• Anti-inflammatory ginger and calendula help prevent the overproduction of pro-inflammatory prostaglandins
  • Antispasmodic dong quai and fenugreek help relax uterine muscles, preventing them from contracting too powerfully
  • Zinc and B vitamins help boost the flow of oxygen to the uterus, preventing the cut-off of oxygen and the painful cramps that follow

Learn more about Cramp Aid here.


Steady Mood offers full-cycle support for optimal hormonal health

Your cycle needs support every day to bring you healthy, regular periods. Steady Mood is a daily multivitamin that provides the nutrition your cycle needs to thrive, all month long.

It’s made of science-backed ingredients clinically shown to help relieve PMS moods, bloating, cravings, and brain fog, while nourishing developing egg cells and preventing future symptoms.

Soothing nutrients like zinc and magnesium support healthy hormone levels, and adaptogenic herbs like rhodiola help the body cope with stress that can prevent ovulation.


Learn more about Steady Mood here.


period-pain-PMS

References

1. https://www.hopkinsmedicine.org/health/conditions-and-diseases/endometriosis

2. Barnard, N. D., Scialli, A. R., Hurlock, D., & Bertron, P. (2000). Diet and sex-hormone binding globulin, dysmenorrhea, and premenstrual symptoms. Obstetrics & Gynecology, 95(2), 245-250.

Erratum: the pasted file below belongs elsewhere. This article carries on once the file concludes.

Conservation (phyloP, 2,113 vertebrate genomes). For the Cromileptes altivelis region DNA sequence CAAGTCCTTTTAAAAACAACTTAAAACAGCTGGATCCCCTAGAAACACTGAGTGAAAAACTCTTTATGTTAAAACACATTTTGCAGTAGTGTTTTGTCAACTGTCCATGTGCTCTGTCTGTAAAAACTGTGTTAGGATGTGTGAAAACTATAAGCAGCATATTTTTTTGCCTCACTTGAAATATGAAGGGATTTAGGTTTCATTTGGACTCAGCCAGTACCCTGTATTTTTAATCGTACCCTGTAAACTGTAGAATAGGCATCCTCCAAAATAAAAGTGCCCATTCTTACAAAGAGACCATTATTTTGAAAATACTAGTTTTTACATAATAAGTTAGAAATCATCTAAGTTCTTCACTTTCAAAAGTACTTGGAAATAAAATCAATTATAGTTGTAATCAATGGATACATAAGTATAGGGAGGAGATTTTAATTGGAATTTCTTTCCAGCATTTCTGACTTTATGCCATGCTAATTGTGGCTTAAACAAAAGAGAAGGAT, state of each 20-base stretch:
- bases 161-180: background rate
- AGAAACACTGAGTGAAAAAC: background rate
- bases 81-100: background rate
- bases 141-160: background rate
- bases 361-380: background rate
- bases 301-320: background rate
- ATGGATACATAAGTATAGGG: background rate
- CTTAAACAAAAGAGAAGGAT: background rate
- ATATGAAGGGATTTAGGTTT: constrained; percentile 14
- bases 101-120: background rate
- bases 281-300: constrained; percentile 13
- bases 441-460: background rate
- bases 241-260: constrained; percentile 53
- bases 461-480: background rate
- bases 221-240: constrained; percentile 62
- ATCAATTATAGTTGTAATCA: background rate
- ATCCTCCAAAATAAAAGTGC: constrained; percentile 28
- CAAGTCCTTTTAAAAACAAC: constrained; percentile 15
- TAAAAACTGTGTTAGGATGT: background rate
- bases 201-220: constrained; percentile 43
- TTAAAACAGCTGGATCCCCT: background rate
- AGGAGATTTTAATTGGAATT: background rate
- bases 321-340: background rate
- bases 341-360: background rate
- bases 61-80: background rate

3. Posaci, C., Erten, O., Üren, A., & Acar, B. (1994). Plasma copper, zinc and magnesium levels in patients with premenstrual tension syndrome. Acta obstetricia et gynecologica Scandinavica, 73(6), 452-455.

4. Ozgoli, G., Goli, M., & Moattar, F. (2009). Comparison of effects of ginger, mefenamic acid, and ibuprofen on pain in women with primary dysmenorrhea. The journal of alternative and complementary medicine, 15(2), 129-132.

5. Zekavat, O. R., Karimi, M. Y., Amanat, A., & Alipour, F. (2015). A randomised controlled trial of oral zinc sulphate for primary dysmenorrhoea in adolescent females. Australian and New Zealand Journal of Obstetrics and Gynaecology, 55(4), 369-373.

6. https://www.sleepfoundation.org/insomnia/pms-and-insomnia

7. Wang, L., Wang, X., Wang, W., Chen, C., Ronnennberg, A. G., Guang, W., ... & Xu, X. (2004). Stress and dysmenorrhoea: a population based prospective study. Occupational and Environmental Medicine, 61(12), 1021-1026.